"Educated, organized, and united, USSA leads the fight to make education a right, not a privilege," USSA's website says.
In response to President Bush's 2007 budget, student organizations such as USSA are rising up and speaking out against decreases in education spending.
USSA stated that the budget "will limit access to higher education for millions of students and families."
The budget will reduce or eliminate 141 federal programs and do away with 42 Department of Education programs, a loss of $3.5 billion in funding. Six major programs will be cut from colleges and universities across the nation, totaling $893.1 million. The six programs are LEAP, Perkins Loans, Talent Search, Upward Bound, GEAR UP, and the Thurgood Marshall Fellowship.
Also, the budget level-funded six important programs, meaning the amount of funding allocated to these programs will be the same as the year before. Level funding is especially hard on students because it does not allow for inflation and tuition increases. Programs that were level- funded are CCAMPIS, SEOG, GAANN, work-study, Pell Grant, and the Javists Fellowships.
The maximum amount a student can receive through a Pell Grant has been stuck at $4,050 for the past four years. Also, the federal work-study program has been losing funding progressively for the past three years, going from $998.5 million in 2004 to $980.4 million in 2006.
The President's budget goes on to encourage a 5-percent overall reduction in educational-program funding.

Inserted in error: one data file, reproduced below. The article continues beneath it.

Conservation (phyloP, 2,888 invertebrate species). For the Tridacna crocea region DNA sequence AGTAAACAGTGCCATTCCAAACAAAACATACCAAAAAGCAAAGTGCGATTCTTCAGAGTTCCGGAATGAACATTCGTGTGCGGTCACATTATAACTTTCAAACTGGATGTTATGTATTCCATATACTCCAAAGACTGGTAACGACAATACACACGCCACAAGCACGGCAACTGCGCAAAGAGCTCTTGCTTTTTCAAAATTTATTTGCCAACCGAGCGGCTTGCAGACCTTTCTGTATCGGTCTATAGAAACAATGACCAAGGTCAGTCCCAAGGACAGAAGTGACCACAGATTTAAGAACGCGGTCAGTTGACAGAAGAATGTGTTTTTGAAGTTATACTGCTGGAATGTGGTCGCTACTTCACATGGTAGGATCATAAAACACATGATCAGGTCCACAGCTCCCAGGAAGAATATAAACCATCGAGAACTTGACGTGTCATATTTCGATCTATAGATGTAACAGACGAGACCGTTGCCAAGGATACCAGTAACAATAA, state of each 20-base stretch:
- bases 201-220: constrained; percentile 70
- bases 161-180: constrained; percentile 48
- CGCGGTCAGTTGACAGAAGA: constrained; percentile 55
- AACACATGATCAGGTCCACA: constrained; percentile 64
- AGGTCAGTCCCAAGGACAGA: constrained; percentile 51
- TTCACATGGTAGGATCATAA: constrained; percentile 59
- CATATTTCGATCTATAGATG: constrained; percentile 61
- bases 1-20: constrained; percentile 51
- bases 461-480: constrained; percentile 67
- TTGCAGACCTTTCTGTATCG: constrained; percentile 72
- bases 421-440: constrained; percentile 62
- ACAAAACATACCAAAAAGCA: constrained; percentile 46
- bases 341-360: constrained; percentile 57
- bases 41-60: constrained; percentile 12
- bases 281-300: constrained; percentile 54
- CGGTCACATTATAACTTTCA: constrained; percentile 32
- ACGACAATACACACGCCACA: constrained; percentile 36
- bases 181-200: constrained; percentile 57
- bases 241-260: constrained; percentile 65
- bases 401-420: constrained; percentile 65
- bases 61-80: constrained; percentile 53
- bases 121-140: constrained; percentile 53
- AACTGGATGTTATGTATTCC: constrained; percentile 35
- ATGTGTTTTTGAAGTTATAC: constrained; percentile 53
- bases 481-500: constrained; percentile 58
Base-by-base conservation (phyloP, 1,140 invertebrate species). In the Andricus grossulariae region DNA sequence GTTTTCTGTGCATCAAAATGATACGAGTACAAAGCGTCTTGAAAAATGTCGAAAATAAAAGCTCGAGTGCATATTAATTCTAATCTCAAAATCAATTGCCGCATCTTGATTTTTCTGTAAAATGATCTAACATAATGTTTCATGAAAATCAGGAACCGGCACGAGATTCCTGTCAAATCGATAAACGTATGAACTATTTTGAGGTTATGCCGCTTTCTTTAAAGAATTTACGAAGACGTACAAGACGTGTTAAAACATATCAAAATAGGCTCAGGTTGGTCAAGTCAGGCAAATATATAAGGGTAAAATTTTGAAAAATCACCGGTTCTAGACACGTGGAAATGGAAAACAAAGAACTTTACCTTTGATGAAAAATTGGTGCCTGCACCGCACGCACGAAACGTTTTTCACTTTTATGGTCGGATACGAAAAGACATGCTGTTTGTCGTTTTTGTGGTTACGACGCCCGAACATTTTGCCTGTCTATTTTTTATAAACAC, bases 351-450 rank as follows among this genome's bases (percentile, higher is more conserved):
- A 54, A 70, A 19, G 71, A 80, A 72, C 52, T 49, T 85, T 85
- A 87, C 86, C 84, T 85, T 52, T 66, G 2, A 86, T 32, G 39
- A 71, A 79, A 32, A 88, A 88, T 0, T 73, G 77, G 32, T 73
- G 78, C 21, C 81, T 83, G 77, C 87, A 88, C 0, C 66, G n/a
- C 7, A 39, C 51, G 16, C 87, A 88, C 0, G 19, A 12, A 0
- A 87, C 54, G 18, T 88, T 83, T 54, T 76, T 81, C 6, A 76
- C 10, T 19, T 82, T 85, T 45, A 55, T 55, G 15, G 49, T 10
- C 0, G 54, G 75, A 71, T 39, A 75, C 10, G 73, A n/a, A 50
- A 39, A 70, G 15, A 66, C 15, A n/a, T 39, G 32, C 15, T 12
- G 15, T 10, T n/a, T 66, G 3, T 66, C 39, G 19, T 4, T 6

Student organizations are focusing on bringing back the various programs that the budget eliminated and increasing funding in level-funded programs.
According to USSA's website, the nation's students have $31 billion in financial need that is not being met by federal aid.
"Student aid, as it is constructed, is poorly designed for those who most need it," Dynarski told Newhouse News Service.
More information on USSA and a list of ways to get involved can be found at www.usstudents.org.
"With tuition on the rise and unmet need already being billions of dollars, today's youth cannot bear the burden of another year of level funding for aid programs and early intervention programs that are necessary to make college a reality," USSA's website states.
Most of the debate over federal aid stems from the question of whether or not college is meant to be available to everyone. Students in USSA and other activist groups think it is, and recent statistics show that higher education is certainly beneficial to everyone.
According to the Department of Labor, employment options for people with college degrees increased by 1.8 million over the last 10 years, while people without college educations saw the loss of almost 700,000 jobs. When it comes to dollars, people with college degrees earn 60 percent more than those without degrees, adding up to a difference of $1 million over a lifetime.
Figures like these lead to the conclusion that a college degree is definitely worth the money spent on it. However, students are campaigning for an alternative to loads of student debt and asking the government to recognize the benefits that would come from increased educational spending.
Article Title : The New Unrest